Setting an asking price when selling a larger middle market business is easy.   Experienced merger and acquisition experts, business brokers, and business intermediaries will tell you larger businesses likely to be purchased by sophisticated investors, private equity groups and large corporations do not need to have an asking price.  These business buyers when buying middle market businesses will calculate what the business is worth to them and put in an offer.  If you give an asking price to these prospects, you’ll simply cap your offers.

For a few businesses that size-wise and market-wise fall between larger sophisticated buyers and the corporate refugee, you can try to market to larger buyers first without a price and then attach a price when it comes time to shift to smaller, less sophisticated buyers.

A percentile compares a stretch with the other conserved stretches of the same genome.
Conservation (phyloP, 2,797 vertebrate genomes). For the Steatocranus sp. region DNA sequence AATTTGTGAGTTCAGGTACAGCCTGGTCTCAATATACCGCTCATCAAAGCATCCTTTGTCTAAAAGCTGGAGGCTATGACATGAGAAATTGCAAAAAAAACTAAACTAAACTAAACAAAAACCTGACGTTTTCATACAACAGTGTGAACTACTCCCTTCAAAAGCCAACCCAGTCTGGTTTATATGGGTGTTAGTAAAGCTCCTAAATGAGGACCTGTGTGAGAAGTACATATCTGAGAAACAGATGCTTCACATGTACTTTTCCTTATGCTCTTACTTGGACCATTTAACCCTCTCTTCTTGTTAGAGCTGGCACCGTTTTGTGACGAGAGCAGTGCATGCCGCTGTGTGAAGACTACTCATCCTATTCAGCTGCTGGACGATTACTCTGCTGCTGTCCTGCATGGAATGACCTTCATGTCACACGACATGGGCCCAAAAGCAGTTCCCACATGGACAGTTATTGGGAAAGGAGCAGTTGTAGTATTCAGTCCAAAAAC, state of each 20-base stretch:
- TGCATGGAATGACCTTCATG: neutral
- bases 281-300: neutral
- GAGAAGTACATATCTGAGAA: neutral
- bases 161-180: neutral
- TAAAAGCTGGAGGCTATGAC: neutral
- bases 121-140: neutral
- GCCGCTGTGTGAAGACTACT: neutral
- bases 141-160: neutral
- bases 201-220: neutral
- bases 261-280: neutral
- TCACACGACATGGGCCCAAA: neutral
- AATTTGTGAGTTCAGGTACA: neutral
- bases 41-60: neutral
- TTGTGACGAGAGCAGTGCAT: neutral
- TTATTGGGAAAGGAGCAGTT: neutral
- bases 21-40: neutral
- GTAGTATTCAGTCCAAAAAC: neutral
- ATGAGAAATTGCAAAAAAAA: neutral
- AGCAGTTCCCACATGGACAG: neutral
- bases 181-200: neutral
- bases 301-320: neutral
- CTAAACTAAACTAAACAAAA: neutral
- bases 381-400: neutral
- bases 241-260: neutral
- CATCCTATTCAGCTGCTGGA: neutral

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Still it is important to have realistically estimated a sales value of the business before the business sales process.  You will need this information to negotiate with prospects and obtain the best deal.  For this you must know the likely market value.  Knowing the likely sales price will also allow you to determine if the likely outcome from the business sales process will meet your needs in terms of sales price, likely buyers, tax liabilities and more. Just remember the best professional estimate of your business’s value is not the same as several buyers with checks. That is the real measure of value in any given market.

Always estimate the value of your business.  For larger middle market businesses do not put an “asking price” on your business when you go to sell your business.


Gregory R. Caruso, JD, CPA, CVA
Harvest Business Advisors


Harvest Business Advisors believes in creating opportunity and building business value through business brokerage, business valuation, and succession consulting in Maryland, Virgina,  Pennsylvania, and New Jersey.